We get asked about what to wear a lot. It’s not (ahem just) that we’re excellent dressers. It’s that we spend a lot of time looking at people and imaging what impressions they are giving off. The clothing you wear in your headshot might be subtle, but it matters. So I always respond to that question with another question. I always ask them about whose attention they need to get.

I think it’s safe to assume that if you are some kind of professional, you have heard the sometimes mocked advice, “dress for the job you want, not the job you have”. Taken to silly extremes, it’s very bad advice. But at its core it’s about getting the the attention of the right people. If you were looking for a promotion, you’d want to dress just as formally as you would once you’re in that role.

Of course, this description probably conjures up images of people looking very expensive. Luckily that’s not what it’s about.

Let me tell you a story. I was around 23 years old, my business had been going long enough for me to feel confident, but not quite long enough to not come across like I was trying too hard. There was one evening around the holidays that I’d been invited to two parties. Both were potentially good networking opportunities. So, feeling rather high on my horse, I dressed the way my mind’s eye thought I should be seen: more formally than usual.

I arrived in Annapolis for the first party a little early. I was surprised to find that I was the first one there. I enjoyed a nice one-on-one with the host, who I was meeting for the first time, and was wearing jeans and a t-shirt. A few minutes later, the next guest showed up. Then the next, then the next. They were all dressed noticeably “below” me. It became embarrassing as multiple guests jestingly commented on my attire. Though they weren’t bad per se, impressions I made that night were not what I wanted..

But it didn’t end there. As I left, I reflected on why I’d decided to dress up and concluded it was silly. The second party was in DC, so I decided to make a pit stop at home in Bowie first. While there, I switched into some clothes that were sure to avoid a repeat of my recent discomfort. Or so I thought.

Sitting in the parking lot before entering the second party, I saw someone wearing a tie go in and I knew I was in trouble. My fears were confirmed as I walked in to discover I’d misread things again and I was kicking myself for leaving my  blazer at home. Of course, it’s much less courteous to tease someone for not dressing well enough, than for dressing too well, so I didn’t hear about it. But no meaningful relationships were born there either. I hadn’t made an effective impression.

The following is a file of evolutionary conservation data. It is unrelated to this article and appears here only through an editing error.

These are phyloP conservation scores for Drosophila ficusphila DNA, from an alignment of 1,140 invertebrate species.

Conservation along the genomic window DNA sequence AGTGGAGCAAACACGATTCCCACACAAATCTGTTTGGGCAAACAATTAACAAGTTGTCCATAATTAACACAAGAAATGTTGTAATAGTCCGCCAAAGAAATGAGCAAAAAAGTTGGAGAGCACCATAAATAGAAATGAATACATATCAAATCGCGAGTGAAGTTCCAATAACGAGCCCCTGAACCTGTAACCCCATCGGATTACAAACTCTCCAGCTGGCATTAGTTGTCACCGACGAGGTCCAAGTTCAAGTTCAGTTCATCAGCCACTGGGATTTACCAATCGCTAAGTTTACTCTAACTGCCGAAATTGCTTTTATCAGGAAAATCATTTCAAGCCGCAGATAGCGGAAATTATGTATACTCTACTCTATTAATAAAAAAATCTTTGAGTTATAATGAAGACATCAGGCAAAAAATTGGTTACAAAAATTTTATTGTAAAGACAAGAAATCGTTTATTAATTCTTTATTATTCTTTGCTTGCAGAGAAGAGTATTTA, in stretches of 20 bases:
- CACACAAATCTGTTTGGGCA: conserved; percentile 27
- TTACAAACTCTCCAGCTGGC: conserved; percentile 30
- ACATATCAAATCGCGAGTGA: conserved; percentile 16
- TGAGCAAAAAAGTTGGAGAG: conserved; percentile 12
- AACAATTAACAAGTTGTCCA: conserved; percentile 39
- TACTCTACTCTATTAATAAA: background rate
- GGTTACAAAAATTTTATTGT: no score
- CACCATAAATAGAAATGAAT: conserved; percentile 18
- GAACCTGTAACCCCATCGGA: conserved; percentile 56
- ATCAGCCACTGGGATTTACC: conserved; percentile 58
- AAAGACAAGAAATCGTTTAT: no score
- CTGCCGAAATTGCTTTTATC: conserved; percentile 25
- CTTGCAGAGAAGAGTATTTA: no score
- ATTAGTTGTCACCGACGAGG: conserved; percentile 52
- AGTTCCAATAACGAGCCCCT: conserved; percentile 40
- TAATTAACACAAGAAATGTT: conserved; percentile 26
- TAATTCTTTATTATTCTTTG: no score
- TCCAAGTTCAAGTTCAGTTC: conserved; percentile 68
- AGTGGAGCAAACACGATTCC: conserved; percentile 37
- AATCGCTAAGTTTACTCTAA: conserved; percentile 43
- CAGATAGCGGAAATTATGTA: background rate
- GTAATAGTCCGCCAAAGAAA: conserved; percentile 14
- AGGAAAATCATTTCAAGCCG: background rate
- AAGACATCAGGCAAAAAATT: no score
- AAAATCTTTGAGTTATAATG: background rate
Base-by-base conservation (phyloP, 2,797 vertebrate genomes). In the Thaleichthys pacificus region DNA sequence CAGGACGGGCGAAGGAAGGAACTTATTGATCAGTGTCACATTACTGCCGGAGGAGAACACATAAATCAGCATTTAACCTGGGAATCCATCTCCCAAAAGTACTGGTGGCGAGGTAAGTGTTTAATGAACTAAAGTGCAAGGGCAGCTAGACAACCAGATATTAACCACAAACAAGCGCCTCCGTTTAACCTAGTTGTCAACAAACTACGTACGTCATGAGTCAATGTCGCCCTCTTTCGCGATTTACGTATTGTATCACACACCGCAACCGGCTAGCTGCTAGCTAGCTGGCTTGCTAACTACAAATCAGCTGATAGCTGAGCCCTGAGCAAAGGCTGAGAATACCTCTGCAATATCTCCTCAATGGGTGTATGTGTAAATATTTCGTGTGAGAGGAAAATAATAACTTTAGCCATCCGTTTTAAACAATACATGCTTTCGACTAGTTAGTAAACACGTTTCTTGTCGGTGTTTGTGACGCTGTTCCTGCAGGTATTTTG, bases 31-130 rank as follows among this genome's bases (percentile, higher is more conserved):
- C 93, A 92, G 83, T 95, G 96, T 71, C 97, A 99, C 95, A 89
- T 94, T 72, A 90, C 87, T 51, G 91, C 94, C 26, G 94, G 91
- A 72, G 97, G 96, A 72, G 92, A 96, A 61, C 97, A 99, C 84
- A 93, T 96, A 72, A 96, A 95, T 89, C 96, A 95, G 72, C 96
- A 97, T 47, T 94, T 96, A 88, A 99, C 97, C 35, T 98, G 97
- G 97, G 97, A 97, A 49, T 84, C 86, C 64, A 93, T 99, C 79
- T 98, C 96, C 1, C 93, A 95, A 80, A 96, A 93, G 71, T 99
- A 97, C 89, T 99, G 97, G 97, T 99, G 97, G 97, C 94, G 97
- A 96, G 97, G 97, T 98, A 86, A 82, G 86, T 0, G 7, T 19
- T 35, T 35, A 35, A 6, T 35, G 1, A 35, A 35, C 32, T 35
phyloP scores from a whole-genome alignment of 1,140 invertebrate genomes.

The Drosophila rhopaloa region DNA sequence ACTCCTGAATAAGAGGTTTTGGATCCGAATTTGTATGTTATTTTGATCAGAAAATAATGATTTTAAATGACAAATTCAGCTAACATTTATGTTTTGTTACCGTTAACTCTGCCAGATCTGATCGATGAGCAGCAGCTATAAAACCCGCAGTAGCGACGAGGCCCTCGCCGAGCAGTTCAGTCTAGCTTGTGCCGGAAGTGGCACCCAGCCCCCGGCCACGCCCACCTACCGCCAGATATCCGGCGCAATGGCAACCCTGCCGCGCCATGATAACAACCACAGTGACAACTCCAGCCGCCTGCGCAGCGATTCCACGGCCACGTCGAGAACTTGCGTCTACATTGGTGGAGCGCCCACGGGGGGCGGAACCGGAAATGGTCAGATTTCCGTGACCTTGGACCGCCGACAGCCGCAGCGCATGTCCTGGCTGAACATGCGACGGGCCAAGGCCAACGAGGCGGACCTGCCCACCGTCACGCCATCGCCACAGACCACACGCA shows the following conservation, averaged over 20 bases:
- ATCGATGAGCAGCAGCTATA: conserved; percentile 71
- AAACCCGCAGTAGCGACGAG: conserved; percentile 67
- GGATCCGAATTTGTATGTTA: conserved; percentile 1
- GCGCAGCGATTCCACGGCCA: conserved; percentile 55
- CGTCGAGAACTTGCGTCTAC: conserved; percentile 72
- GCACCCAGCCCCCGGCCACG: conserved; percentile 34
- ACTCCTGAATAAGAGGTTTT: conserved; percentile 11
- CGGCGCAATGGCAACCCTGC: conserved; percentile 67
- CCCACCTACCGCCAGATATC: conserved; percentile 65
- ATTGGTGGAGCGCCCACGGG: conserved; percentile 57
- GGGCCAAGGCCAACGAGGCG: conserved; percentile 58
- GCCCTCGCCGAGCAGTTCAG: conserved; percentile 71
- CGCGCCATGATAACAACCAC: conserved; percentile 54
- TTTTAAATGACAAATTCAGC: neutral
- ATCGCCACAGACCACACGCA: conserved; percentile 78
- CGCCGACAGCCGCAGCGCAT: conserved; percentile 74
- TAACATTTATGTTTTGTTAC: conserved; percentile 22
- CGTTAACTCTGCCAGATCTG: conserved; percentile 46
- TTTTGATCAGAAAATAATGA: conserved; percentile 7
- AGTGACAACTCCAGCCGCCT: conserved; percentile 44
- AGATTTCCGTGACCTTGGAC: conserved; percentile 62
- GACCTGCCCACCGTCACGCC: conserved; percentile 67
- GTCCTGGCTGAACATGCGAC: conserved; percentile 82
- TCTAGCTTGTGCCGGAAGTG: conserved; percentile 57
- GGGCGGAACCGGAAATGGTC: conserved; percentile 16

Ultimately, in both situations, truly authentic confidence would have made up for it. But my confidence was feigned at the time–and as professionals, sometimes that’s what we have to do. At that stage in my career, the real mistake I made was not about confidence, and the lesson here is much more narrow. The mistake I made was about perspective–I was thinking about how I wanted to see myself, not how I wanted these potential clients and acquaintances to see me. I made the same mistake twice that night, just to really hammer it home.

The clothing you wear for your headshot holds the same lesson. You want to stand out and fit in with your clients–with the people whose attention you need to win. In both of my examples, I stood out, but I didn’t fit in. I should have fit in with my clothes and stood out with my passion.

When you think about what you should wear in your headshot, think about what your clients wear, what your boss wears, what colleagues wear. Decide who your audience is. If you have multiple audiences, consider having multiple headshots created that will appeal to each of them. The headshot you use in the office newsletter may be different than the one you use for your clients, or for a job recruiter.